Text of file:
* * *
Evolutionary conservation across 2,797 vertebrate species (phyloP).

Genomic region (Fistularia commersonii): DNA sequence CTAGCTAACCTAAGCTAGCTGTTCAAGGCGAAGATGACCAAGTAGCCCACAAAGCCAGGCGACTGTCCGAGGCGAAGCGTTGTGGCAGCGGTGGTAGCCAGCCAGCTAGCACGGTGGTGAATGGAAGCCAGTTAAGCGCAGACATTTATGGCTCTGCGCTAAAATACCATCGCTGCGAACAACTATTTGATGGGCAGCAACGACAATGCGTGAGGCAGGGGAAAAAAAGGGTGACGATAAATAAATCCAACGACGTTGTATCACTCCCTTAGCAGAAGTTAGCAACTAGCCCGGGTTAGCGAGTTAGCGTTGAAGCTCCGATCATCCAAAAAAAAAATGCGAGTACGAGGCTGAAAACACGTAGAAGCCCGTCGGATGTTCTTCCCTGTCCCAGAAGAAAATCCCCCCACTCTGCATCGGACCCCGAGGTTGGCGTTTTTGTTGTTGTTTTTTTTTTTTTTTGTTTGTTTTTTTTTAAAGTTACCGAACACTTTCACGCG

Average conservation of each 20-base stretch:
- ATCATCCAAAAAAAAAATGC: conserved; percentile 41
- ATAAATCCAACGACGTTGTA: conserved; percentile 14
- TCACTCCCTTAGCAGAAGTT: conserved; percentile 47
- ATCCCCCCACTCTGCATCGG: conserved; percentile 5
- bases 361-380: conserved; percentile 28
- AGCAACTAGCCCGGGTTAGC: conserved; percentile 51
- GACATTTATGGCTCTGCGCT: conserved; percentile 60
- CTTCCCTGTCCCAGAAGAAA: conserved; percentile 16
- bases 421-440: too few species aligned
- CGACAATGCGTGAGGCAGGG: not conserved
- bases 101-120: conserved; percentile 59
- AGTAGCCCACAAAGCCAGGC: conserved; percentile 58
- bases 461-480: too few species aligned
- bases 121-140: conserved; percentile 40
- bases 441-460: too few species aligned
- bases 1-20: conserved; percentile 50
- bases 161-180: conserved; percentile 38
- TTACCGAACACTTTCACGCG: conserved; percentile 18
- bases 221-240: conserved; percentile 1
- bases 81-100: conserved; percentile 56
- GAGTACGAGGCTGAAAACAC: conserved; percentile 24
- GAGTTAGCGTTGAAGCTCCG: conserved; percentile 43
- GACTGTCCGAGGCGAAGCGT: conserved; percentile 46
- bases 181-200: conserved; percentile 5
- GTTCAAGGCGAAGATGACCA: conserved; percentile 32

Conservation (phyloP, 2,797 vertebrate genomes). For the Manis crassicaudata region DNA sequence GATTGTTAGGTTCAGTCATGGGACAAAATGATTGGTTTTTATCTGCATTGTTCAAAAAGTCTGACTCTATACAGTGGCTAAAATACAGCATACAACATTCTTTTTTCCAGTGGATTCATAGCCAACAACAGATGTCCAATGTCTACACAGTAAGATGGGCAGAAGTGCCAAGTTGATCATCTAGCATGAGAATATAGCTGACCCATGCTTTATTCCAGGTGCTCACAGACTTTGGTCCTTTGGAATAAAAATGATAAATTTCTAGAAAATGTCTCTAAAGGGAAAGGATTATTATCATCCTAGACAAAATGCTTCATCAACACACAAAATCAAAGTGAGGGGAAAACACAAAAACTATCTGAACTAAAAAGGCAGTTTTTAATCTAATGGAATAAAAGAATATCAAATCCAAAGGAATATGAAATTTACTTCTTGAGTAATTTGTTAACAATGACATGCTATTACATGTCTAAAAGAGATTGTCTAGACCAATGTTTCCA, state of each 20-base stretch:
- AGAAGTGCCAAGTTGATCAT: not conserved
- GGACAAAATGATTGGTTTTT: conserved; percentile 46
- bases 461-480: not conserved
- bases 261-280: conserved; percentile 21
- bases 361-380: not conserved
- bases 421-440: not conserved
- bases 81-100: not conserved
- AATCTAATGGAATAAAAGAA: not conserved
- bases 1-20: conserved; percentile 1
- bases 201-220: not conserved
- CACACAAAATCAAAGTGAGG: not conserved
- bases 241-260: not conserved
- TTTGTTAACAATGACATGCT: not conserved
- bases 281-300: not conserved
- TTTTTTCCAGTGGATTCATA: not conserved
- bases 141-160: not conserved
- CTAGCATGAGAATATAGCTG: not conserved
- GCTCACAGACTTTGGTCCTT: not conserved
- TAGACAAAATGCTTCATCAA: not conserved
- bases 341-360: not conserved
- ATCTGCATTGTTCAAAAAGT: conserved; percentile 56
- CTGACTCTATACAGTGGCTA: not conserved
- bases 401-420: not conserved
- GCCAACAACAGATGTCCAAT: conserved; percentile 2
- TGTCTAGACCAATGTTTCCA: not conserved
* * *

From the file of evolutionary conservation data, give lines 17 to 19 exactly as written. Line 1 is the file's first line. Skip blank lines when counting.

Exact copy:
- bases 121-140: conserved; percentile 40
- bases 441-460: too few species aligned
- bases 1-20: conserved; percentile 50